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Re: maize in ancient India: transpacific links (cont.)
In article <firstname.lastname@example.org> email@example.com (Yuri Kuchinsky) writes:
>Peter van Rossum (firstname.lastname@example.org) wrote:
>: Again, wouldn't you consider a real Precolumbian corn cob in an Old
>: World context a better piece of evidence than a scultpured form which
>: is subject to interpretation?
>Not necessarily a _better_ piece of evidence.
>: If not, why not?
>Because these _nearly photographic_ and _extremely realistic_ carvings,
>of which there's _great many_ are a sufficient piece of evidence in and of
>themselves. I would put them on the same level as actually finding an
So you don't think that evaluating the objects depicted in the sculptures
is subject to any interpretation whatsoever? That is ridiculous, as we've
seen other people interpret the sculptures as representing something
different - so obviously there is some level of subjectivity in the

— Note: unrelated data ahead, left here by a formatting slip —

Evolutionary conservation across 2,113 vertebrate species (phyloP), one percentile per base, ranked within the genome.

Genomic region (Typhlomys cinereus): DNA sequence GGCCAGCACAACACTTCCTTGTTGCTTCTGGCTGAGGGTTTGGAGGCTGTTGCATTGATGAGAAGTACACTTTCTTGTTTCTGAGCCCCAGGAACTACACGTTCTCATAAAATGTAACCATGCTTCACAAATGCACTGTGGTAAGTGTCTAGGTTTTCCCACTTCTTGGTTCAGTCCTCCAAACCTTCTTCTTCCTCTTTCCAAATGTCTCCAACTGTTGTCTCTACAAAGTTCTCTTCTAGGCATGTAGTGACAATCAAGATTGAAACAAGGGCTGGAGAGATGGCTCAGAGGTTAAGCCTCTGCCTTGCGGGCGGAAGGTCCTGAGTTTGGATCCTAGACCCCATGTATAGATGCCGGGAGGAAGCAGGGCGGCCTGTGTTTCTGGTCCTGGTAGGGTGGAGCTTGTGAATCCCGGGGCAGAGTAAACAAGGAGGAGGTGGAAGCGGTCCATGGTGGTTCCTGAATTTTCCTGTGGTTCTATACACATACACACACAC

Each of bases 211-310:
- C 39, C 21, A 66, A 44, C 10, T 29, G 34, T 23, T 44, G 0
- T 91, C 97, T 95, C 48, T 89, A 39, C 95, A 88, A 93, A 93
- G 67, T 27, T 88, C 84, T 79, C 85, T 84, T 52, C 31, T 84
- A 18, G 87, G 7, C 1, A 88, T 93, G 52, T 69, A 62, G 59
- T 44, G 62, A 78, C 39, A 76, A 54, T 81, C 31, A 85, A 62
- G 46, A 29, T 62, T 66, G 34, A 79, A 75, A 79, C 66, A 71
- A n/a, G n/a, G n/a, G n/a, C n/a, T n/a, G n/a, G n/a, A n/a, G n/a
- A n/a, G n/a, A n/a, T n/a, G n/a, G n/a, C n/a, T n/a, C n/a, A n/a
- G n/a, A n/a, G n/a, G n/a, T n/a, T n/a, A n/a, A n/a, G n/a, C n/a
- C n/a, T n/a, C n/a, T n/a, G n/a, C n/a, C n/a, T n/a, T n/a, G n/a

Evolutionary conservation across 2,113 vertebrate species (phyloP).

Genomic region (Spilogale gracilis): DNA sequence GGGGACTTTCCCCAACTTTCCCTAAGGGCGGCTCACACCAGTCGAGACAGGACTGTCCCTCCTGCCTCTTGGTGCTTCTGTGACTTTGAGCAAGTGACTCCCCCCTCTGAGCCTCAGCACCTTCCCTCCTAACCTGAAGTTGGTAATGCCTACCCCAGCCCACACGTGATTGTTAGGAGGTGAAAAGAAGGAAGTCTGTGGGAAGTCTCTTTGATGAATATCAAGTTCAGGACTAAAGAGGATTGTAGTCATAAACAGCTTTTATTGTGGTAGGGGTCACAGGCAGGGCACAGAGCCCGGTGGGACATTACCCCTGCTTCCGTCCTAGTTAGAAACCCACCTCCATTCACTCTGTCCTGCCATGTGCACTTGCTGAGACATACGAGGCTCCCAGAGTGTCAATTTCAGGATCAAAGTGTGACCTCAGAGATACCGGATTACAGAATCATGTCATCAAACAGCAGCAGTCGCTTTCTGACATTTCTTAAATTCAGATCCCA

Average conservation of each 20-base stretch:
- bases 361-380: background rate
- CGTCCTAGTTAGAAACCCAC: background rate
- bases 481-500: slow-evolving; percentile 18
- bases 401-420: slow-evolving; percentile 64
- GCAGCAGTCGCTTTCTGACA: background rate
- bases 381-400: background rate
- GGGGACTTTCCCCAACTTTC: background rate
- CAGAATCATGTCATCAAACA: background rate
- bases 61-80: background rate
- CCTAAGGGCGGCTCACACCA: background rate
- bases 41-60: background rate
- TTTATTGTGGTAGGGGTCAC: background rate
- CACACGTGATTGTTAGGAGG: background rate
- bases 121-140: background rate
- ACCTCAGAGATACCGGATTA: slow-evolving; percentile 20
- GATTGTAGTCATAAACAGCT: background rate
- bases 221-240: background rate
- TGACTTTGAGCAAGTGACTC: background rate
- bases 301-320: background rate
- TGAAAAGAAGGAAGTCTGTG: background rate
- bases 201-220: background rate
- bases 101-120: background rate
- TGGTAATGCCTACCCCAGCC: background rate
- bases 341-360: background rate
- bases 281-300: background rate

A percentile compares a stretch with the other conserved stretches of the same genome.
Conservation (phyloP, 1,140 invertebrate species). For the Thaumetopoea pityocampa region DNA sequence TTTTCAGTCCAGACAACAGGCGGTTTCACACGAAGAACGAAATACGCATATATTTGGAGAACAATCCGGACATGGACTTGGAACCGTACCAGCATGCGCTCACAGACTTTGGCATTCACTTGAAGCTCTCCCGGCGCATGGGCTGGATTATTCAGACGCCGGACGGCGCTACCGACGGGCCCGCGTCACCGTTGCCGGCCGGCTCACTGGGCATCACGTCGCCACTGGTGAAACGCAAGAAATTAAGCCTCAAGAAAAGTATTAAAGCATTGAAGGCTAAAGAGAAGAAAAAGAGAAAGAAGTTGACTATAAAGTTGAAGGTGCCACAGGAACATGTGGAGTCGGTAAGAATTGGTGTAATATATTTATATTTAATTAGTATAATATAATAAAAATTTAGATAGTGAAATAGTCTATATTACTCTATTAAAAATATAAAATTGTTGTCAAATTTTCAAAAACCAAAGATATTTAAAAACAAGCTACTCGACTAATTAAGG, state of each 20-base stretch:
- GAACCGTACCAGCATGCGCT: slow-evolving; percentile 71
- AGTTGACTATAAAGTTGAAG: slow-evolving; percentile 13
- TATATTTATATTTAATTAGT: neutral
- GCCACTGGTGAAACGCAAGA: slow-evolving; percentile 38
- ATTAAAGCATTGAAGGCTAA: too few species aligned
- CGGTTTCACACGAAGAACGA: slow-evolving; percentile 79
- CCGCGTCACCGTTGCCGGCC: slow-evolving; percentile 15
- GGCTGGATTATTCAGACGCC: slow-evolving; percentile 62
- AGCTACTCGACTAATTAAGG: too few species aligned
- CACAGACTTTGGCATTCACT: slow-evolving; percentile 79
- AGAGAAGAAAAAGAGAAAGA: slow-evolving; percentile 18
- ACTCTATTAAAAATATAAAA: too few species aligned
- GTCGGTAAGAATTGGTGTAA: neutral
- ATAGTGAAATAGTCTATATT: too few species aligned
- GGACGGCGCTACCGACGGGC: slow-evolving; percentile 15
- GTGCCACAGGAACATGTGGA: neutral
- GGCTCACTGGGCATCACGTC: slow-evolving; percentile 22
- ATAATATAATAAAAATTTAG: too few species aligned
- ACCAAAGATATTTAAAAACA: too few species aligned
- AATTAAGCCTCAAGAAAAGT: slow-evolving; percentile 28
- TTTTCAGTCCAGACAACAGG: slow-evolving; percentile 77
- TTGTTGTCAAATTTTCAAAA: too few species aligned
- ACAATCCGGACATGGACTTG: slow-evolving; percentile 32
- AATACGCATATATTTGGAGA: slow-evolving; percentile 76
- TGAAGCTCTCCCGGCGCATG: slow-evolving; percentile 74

identification. There is, however, no subjectivity in identifying
a REAL CORN COB. The only reason I can see for you claiming that they
are on an equal level, is that you don't want to accept that the first
article you read on the topic might be wrong.
>: If so, why have no such
>: remains ever been reported from Old World contexts?
>Argumentum ex silentio. A common fallacy.
Drivel. Archaeologists recover, analyze, identify, and report plant remains
on a daily basis. Given the ubiquity of these "maize sculptures" it is
obvious that if the identification is correct then there should have been
a lot of maize in their lifestyle, therefore, some remains should have been
left. The fact that such remains have not been found should lead us to
be cautious about the accuracy of the identification.
Peter van Rossum